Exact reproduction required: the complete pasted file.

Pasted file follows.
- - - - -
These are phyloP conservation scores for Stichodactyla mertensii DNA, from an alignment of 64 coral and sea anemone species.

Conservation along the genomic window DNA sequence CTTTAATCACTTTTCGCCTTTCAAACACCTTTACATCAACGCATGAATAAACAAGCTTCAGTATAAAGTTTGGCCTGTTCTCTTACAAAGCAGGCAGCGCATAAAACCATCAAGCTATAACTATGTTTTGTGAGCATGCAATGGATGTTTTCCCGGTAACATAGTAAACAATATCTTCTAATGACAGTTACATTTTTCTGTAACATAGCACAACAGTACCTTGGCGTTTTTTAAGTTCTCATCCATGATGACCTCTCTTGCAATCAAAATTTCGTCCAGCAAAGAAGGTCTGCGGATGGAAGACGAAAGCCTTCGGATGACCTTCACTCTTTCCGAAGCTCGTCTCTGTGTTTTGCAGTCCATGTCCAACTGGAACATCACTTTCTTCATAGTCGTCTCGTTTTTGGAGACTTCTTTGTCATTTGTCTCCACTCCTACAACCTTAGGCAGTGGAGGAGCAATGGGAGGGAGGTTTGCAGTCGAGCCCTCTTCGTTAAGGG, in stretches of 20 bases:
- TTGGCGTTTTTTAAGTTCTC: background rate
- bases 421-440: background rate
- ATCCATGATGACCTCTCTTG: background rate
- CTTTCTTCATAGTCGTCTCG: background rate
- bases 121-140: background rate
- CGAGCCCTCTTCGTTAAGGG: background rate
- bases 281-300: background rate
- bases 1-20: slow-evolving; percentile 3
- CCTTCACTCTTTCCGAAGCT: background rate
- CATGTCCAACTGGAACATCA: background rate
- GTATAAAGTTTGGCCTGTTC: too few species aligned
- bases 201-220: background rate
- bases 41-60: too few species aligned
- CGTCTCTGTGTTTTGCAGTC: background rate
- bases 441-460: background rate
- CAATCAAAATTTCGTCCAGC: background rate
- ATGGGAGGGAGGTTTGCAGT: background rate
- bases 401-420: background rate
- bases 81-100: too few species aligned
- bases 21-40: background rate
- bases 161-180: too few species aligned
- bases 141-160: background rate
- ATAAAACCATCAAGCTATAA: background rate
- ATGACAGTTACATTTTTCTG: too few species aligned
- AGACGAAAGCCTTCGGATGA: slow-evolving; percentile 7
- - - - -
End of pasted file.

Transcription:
These are phyloP conservation scores for Stichodactyla mertensii DNA, from an alignment of 64 coral and sea anemone species.

Conservation along the genomic window DNA sequence CTTTAATCACTTTTCGCCTTTCAAACACCTTTACATCAACGCATGAATAAACAAGCTTCAGTATAAAGTTTGGCCTGTTCTCTTACAAAGCAGGCAGCGCATAAAACCATCAAGCTATAACTATGTTTTGTGAGCATGCAATGGATGTTTTCCCGGTAACATAGTAAACAATATCTTCTAATGACAGTTACATTTTTCTGTAACATAGCACAACAGTACCTTGGCGTTTTTTAAGTTCTCATCCATGATGACCTCTCTTGCAATCAAAATTTCGTCCAGCAAAGAAGGTCTGCGGATGGAAGACGAAAGCCTTCGGATGACCTTCACTCTTTCCGAAGCTCGTCTCTGTGTTTTGCAGTCCATGTCCAACTGGAACATCACTTTCTTCATAGTCGTCTCGTTTTTGGAGACTTCTTTGTCATTTGTCTCCACTCCTACAACCTTAGGCAGTGGAGGAGCAATGGGAGGGAGGTTTGCAGTCGAGCCCTCTTCGTTAAGGG, in stretches of 20 bases:
- TTGGCGTTTTTTAAGTTCTC: background rate
- bases 421-440: background rate
- ATCCATGATGACCTCTCTTG: background rate
- CTTTCTTCATAGTCGTCTCG: background rate
- bases 121-140: background rate
- CGAGCCCTCTTCGTTAAGGG: background rate
- bases 281-300: background rate
- bases 1-20: slow-evolving; percentile 3
- CCTTCACTCTTTCCGAAGCT: background rate
- CATGTCCAACTGGAACATCA: background rate
- GTATAAAGTTTGGCCTGTTC: too few species aligned
- bases 201-220: background rate
- bases 41-60: too few species aligned
- CGTCTCTGTGTTTTGCAGTC: background rate
- bases 441-460: background rate
- CAATCAAAATTTCGTCCAGC: background rate
- ATGGGAGGGAGGTTTGCAGT: background rate
- bases 401-420: background rate
- bases 81-100: too few species aligned
- bases 21-40: background rate
- bases 161-180: too few species aligned
- bases 141-160: background rate
- ATAAAACCATCAAGCTATAA: background rate
- ATGACAGTTACATTTTTCTG: too few species aligned
- AGACGAAAGCCTTCGGATGA: slow-evolving; percentile 7